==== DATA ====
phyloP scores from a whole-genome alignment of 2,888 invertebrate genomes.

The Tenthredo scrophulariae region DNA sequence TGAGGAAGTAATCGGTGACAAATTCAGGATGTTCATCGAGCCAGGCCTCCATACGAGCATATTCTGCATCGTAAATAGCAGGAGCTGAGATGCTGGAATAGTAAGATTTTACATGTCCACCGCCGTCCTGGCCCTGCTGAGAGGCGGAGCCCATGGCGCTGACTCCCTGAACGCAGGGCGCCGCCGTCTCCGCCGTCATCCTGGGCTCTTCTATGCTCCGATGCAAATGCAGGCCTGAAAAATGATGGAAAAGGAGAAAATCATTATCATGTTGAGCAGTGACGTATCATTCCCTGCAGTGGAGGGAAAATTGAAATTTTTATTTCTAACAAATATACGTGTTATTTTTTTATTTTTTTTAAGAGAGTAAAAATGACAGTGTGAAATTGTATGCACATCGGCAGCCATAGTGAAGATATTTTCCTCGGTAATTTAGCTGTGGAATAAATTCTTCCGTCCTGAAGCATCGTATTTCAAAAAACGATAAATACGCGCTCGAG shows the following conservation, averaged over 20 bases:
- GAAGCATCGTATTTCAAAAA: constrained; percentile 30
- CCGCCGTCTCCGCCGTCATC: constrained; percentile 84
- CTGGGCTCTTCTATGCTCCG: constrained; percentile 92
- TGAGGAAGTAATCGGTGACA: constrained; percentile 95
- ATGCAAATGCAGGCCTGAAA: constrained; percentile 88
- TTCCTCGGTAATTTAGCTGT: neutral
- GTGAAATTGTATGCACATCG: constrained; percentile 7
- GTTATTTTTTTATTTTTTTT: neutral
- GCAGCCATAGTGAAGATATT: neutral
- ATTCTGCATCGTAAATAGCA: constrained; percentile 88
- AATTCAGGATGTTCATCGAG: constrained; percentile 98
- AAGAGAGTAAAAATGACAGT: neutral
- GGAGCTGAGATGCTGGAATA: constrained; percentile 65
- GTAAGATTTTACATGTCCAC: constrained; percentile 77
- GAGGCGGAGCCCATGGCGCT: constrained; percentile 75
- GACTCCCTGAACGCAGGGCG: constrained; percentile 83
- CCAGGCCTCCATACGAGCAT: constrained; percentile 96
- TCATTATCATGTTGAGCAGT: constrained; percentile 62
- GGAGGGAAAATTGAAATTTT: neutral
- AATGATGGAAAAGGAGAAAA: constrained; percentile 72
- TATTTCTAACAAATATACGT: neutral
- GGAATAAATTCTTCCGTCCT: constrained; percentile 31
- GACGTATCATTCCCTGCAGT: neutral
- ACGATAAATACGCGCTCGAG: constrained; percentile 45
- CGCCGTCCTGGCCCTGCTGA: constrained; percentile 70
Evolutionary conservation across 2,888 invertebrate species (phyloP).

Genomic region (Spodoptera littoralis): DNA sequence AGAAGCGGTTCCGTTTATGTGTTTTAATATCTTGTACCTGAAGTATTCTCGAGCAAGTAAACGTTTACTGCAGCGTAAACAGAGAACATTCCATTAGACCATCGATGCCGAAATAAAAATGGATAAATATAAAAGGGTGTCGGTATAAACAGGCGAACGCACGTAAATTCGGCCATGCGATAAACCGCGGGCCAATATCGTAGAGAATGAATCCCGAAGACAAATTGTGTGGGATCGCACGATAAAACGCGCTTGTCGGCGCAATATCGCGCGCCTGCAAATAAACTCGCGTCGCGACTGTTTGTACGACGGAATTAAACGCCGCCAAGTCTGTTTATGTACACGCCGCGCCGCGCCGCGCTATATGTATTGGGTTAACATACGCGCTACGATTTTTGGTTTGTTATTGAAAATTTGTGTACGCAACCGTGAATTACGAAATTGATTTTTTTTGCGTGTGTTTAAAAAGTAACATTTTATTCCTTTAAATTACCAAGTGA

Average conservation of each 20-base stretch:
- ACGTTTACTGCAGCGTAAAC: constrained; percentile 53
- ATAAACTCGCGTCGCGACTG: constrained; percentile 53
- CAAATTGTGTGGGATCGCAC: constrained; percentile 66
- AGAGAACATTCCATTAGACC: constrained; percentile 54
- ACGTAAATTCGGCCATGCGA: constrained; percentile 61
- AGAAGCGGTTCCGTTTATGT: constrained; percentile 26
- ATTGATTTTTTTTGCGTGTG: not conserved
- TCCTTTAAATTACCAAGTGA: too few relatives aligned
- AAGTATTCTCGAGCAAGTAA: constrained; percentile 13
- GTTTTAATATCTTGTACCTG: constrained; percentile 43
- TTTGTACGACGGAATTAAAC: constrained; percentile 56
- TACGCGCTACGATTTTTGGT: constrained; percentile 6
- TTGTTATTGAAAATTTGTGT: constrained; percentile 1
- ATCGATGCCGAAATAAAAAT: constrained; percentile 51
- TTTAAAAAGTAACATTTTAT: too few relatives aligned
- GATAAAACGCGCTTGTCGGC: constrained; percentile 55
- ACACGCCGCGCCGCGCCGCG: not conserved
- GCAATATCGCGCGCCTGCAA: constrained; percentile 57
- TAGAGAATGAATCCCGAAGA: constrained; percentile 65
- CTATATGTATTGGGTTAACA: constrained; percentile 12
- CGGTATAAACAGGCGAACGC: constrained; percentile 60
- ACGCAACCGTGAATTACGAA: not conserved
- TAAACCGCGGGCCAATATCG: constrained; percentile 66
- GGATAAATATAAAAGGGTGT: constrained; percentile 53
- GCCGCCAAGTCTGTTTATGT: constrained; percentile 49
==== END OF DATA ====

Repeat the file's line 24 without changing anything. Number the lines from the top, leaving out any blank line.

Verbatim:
- GGAATAAATTCTTCCGTCCT: constrained; percentile 31